be death to a sampling plan. You can over sample to your hearts desire, you can have follow up staff numbering in the thousands, but you are still cannot get anywhere close to what a mandatory survey can achieve.
A coordinated effort that was put together by the Statcan team to collect census data, was that which
launched Statcan into the top of the national statistical world. Which in the midst of gravitating towards the information age, gives us a leg up on making this transition.
Thanks for raising this issue here Armine. I seem to remember writing a strong letter to Statistics Canada protesting the “privatization” of the census. Data collection was farmed out to an American (natch) company a few years ago. At the time we assumed the initial price would skyrocket once StatCan had lost its ability to do what only they should have been doing.
One of the reasons the Conservatives feel they can get away with this is because the Census long form is in the realm of social science rather than “natural” science, where they would not feel it is their right to so cavalierly lower scientific standards on the basis of some people’s opinions about being inconvenienced.
From what I’ve read, the Conservatives have no problem undermining â€œnaturalâ€ science as well.
According to a report today the Privacy commission has received only a handful of complaints from the public over Statcan (see below).
So who exactly is Mr. Clement making reference to. Is it not a justification for a minister to be forced to step down fro blatantly not speaking the truth.
I think the opposition should be calling for Clements resignation, he clearly is acting on his misguided beliefs and could end up doing such harm to the baseline infrastructure of a parliamentary democracy that could see Canadian leaders from both the public and private jurisdictions lose the ability to make effective policy.
What is the price of such dictating? Is this not a democracy that we do not at least consult before making such drastic changes?
How come not one labour organization has come out with a statement on this????????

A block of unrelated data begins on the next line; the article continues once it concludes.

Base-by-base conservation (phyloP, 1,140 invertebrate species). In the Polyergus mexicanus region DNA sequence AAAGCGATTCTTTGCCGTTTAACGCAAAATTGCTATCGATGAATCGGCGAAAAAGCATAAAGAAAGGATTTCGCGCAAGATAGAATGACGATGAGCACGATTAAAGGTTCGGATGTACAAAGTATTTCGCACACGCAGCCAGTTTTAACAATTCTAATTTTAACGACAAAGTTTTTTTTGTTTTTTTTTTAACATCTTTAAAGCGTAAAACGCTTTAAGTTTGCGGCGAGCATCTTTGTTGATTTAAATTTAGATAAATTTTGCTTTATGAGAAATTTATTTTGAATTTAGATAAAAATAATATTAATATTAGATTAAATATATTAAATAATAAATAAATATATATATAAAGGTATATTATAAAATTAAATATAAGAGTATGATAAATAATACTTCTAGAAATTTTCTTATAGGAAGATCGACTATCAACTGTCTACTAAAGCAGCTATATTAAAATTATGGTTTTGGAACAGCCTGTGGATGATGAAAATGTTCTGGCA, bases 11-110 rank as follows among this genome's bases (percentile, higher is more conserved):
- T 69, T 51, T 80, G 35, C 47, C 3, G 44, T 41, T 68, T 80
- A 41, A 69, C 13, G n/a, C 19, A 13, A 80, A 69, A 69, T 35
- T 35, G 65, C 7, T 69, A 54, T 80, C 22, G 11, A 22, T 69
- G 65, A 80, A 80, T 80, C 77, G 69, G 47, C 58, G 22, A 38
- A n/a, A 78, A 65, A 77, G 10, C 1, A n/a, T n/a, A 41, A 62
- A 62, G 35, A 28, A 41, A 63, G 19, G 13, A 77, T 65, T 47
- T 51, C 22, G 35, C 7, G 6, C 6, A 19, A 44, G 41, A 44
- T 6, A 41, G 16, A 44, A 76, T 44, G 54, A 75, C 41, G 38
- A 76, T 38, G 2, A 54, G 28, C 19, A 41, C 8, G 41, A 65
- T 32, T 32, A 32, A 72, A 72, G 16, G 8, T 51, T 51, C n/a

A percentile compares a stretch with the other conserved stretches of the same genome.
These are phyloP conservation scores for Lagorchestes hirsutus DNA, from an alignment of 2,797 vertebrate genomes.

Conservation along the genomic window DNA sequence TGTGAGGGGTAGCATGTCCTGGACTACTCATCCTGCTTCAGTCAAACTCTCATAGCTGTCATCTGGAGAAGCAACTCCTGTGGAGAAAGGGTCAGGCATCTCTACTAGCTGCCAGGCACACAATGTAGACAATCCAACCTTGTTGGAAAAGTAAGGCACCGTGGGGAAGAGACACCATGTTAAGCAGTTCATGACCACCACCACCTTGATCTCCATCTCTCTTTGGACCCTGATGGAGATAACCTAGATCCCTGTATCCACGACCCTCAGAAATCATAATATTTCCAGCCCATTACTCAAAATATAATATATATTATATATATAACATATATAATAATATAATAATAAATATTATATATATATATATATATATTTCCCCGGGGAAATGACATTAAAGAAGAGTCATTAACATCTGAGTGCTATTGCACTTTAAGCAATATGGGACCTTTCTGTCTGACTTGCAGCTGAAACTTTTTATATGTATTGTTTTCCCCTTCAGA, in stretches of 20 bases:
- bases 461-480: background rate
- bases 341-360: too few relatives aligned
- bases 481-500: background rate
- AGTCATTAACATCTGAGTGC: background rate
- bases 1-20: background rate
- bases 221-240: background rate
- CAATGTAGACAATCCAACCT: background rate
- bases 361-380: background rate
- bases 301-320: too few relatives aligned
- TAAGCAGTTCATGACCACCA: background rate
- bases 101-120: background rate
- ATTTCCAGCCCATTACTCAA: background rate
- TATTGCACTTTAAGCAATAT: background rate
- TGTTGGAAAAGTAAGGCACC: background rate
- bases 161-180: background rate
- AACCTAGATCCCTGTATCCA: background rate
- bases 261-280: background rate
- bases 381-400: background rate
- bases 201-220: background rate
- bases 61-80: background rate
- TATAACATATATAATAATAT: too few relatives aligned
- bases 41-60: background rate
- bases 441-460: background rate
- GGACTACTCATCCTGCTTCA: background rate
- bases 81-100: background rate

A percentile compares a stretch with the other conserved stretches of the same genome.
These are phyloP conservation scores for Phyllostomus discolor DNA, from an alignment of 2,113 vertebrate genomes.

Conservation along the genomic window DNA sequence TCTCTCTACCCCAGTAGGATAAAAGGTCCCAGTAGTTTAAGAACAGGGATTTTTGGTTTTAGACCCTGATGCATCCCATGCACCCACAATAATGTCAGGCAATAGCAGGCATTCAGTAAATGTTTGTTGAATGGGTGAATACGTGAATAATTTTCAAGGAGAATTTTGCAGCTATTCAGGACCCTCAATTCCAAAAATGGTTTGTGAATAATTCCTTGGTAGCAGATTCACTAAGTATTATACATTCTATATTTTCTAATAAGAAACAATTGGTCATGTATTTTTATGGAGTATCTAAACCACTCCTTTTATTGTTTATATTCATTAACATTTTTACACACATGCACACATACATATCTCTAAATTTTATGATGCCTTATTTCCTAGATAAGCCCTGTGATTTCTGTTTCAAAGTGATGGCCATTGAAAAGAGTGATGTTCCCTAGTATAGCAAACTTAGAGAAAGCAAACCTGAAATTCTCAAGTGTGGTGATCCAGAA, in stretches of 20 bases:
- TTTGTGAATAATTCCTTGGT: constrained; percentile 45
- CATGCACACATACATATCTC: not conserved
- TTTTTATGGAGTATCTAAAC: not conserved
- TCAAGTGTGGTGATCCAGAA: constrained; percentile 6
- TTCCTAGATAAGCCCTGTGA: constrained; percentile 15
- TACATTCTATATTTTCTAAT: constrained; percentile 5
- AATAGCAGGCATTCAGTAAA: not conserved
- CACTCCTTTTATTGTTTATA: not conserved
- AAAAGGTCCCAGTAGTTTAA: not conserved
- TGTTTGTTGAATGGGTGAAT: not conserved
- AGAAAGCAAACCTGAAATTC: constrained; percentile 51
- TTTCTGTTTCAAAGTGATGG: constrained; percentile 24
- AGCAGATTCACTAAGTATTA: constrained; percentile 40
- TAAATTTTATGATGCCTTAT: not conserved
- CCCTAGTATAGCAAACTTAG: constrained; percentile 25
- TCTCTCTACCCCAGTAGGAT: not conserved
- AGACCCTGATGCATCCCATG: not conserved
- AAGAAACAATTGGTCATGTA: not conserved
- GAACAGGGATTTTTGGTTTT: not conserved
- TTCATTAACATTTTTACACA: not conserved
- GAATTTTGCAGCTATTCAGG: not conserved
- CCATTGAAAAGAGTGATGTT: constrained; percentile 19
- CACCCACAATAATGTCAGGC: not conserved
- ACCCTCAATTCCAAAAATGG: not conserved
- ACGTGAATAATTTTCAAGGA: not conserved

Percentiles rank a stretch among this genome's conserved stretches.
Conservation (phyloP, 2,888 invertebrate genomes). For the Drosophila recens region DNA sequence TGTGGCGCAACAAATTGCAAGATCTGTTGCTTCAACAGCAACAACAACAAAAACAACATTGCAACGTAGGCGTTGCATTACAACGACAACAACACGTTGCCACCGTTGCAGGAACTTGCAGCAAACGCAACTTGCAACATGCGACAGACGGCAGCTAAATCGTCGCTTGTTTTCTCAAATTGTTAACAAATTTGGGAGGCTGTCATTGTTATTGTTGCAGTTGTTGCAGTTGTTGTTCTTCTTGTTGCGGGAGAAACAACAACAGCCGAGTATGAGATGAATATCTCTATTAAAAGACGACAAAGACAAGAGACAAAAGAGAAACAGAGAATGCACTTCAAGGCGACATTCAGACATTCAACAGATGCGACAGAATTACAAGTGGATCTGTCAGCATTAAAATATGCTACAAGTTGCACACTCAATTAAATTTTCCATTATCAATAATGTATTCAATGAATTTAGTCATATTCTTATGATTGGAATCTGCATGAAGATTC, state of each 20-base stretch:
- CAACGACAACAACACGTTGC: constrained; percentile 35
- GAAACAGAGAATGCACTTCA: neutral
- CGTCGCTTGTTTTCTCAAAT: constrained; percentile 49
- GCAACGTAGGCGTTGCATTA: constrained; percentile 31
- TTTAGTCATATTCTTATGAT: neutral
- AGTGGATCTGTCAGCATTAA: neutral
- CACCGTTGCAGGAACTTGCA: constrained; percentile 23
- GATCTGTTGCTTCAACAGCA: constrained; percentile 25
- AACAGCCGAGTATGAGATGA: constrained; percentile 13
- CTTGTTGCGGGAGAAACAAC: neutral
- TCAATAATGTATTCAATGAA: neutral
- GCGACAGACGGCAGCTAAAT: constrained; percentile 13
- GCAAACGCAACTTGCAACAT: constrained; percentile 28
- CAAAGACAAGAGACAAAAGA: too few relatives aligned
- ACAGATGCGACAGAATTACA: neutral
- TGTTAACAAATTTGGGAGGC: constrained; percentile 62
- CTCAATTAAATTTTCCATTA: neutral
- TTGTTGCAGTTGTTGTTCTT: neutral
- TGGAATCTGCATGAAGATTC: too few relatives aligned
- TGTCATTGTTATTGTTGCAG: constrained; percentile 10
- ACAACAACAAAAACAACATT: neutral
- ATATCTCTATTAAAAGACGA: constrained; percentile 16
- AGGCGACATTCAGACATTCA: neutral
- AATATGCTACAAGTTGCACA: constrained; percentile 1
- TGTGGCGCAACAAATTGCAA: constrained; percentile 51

Here is a quote from a CP article today-
Despite statements by the Conservative government that they scrapped the long-form census due to widespread privacy concerns from citizens, Canada’s privacy watchdog has received just three complaints about the census in the last decade.
Their office was not consulted on the government’s decision, says Anne-Marie Heyden, spokesperson for Privacy Commissioner Jennifer Stoddart, nor did they recommend the government drop the long-form mandatory questionnaire or replace it with a voluntary one.
“If we felt that would be warranted, I think that’s something we would have recommended to them,” she said. “I do want to emphasize the fact that we have a good working relationship with StatsCan and we’ve always worked closely with them to ensure that privacy rights are respected throughout the census process.”
Over the last 20 years, the privacy commissioner has received about 50 complaints related to the census, Hayden said. Not all of those complaints were about the long-form, she said, and the number of complaints has been on a steady downward trend over the last decade.
In 1991, the commissioner heard 33 complaints, she said, and many of those were related to the types of questions asked on the census, including those about race, religion, fertility, mental and physical health and people who lived elsewhere but stayed overnight in a household. Other citizens were uncomfortable with the agency employing local enumerators because they felt their neighbours might be reviewing the information on their forms.”
The real reason Harper wants to damage the census is he knows it will show how economically devastated the country on his watch.
This would harm him politically. It’s as simple as that.
See how Obama is being hurt in the US by bad jobs numbers… Bad economic news hurts the party in power.